What About Other Review Sites (besides Google)?
Welcome to Practice Treatment Plan’s Weekly New Patient Marketing Tips! Today’s tip is part five of a 5-part series in October all about Google Reviews. Here is a quick preview of what is coming up. For more information please call 888.412.8820 or email me at firstname.lastname@example.org.
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Oct 1st: Importance of Google Reviews
Oct 8th: Three Ways to get Google Reviews
Oct 15th: Three MORE ways to get Google Reviews
Oct 22nd: How to handle bad reviews
TODAY: What about other review sites?
When it comes to websites that feature reviews of local businesses, Google+ is not the only player in the game (although the most important). There are a few other outlets for patients to rate and review your practice and we will discuss them below.
While you might think of Facebook as just a way to waste minutes (ok, maybe hours) of time during your week, it is also a great source of reviews for your practice. People are on Facebook all the time, more so than other review sites, so it is easy for them to either sing your praises or call for your head within just a few clicks. Facebook has a feature called Starred Reviews for local businesses that allows ratings and reviews on your business page. If you would like to enable this feature you must choose “Local Businesses” for your page’s category when setting up the business page.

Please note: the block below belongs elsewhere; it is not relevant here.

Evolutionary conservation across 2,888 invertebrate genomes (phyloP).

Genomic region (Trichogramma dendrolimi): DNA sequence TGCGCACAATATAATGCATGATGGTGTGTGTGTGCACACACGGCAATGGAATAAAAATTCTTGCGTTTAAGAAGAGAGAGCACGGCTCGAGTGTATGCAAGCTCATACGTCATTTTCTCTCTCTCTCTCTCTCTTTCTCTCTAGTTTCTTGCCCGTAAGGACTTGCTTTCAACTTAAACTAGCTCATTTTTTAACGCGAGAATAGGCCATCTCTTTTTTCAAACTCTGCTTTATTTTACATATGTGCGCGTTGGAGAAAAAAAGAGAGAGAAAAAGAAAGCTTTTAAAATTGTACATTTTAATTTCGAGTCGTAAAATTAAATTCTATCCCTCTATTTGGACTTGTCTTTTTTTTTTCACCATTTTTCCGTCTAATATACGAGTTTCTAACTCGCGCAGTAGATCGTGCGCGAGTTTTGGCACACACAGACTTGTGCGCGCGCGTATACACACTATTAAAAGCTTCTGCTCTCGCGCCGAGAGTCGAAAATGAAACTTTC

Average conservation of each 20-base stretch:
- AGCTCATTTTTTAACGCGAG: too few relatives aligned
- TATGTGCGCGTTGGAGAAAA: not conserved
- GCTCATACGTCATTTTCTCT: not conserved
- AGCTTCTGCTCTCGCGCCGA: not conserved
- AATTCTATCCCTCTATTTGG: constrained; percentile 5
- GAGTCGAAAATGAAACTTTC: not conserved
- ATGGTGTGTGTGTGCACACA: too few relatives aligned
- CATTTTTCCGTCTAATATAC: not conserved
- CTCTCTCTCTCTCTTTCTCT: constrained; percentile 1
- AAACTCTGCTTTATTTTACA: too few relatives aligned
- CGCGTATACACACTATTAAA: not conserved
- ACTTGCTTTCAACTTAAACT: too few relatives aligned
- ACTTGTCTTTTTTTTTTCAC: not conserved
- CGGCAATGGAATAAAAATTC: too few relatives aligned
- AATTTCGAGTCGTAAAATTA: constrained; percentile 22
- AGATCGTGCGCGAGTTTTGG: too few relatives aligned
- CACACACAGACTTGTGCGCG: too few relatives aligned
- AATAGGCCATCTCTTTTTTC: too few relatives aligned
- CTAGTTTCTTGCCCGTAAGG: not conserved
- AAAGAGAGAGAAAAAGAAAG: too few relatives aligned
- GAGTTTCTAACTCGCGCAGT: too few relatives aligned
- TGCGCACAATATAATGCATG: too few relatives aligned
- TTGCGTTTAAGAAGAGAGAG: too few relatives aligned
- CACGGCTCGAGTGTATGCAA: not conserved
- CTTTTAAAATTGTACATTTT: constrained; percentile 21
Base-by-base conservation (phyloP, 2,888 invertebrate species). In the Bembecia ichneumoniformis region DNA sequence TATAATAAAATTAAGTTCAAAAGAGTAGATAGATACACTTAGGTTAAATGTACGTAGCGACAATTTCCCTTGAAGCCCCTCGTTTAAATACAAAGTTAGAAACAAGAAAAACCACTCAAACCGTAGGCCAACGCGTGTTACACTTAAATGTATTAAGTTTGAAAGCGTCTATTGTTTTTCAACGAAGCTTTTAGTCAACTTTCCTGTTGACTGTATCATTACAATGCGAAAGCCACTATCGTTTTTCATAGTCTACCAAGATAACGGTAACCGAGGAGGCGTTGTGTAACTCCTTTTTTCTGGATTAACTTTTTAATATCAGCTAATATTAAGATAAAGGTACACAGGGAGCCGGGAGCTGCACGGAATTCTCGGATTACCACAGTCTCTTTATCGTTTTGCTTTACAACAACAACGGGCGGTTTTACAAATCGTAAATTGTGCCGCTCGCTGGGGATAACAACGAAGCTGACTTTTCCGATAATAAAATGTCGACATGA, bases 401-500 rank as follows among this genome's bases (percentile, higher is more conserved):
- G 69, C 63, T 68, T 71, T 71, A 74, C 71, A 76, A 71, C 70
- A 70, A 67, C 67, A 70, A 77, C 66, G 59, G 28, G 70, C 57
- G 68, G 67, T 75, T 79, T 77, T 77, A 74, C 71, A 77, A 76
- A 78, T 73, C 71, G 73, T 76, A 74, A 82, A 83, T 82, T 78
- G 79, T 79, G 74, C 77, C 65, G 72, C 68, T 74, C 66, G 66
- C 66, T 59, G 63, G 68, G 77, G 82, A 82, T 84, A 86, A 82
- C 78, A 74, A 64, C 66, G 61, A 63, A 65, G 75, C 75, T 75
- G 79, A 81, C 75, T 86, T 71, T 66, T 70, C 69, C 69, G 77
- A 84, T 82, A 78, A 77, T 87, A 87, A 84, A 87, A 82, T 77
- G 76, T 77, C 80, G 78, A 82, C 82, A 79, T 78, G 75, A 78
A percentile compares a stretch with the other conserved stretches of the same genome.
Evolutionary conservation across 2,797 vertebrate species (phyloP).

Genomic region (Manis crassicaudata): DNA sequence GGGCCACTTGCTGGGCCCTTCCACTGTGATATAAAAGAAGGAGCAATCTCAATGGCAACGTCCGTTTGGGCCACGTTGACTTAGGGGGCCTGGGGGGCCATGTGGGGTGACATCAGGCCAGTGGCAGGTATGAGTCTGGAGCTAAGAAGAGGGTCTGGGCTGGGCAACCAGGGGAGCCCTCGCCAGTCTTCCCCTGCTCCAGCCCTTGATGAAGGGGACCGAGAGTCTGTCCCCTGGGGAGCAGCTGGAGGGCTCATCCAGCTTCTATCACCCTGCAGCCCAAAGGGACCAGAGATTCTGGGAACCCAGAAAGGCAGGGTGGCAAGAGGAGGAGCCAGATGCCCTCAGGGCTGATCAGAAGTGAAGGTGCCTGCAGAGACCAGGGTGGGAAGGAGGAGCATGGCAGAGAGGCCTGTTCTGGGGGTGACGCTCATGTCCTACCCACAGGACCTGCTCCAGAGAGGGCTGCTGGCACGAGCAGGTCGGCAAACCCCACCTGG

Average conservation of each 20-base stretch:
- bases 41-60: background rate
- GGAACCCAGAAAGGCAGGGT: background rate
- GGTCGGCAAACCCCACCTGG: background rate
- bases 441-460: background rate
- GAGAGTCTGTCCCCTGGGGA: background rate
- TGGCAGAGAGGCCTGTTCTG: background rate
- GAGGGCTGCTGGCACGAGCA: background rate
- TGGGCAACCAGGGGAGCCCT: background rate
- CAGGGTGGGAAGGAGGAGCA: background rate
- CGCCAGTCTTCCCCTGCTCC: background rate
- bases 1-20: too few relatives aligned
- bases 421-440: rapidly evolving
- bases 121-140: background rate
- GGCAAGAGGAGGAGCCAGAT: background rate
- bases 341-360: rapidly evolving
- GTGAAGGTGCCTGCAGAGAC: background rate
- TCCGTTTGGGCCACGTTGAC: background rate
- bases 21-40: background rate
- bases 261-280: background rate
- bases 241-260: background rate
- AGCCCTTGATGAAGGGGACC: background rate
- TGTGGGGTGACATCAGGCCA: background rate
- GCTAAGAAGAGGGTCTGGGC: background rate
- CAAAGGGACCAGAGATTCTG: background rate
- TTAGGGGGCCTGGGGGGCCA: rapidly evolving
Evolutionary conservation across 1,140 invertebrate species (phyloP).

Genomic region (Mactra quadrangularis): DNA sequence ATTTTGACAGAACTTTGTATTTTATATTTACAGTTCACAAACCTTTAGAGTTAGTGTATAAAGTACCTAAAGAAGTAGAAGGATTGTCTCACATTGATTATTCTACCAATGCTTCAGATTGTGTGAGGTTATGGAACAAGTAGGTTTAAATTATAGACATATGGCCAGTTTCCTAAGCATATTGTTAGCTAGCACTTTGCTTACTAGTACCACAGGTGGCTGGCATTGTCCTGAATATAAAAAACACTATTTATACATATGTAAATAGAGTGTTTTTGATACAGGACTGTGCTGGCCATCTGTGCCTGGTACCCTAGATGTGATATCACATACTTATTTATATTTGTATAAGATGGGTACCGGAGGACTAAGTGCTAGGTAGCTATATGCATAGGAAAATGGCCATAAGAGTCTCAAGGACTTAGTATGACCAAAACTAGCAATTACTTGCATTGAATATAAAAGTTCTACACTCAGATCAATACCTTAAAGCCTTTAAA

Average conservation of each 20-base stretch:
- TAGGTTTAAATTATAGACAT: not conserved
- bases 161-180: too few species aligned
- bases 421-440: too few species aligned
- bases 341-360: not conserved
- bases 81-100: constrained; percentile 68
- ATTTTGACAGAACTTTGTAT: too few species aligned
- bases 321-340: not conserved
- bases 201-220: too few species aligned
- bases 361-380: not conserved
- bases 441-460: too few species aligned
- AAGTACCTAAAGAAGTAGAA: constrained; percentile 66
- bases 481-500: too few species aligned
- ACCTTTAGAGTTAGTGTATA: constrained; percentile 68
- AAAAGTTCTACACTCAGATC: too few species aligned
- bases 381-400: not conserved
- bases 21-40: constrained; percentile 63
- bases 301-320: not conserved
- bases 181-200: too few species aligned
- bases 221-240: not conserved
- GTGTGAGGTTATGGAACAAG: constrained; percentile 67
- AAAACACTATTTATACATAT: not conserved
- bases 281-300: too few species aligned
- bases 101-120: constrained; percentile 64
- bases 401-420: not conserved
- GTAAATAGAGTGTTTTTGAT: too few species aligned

A page’s starred rating is an average of all of the PUBLIC star ratings a business has received. When someone reviews your page they can choose which audience to share their rating with. If they choose to only share it with their friends then that rating will not be included in the page’s overall rating.
According to Facebook, reviewers of your business must follow Facebook’s Community Standards (https://www.facebook.com/communitystandards), focus on the product or service offered by the Page and be based on personal experience. Reviews that don’t follow these guidelines may be removed. If you feel that a review on your Facebook page does not meet this criteria then you can request that Facebook remove it by clicking the down arrow on the upper right corner of the review and selecting “I don’t like this review”, then follow the instructions. Keep in mind that you can only report star ratings that come with reviews and Facebook may determine that it meets their guidelines and leave the review up.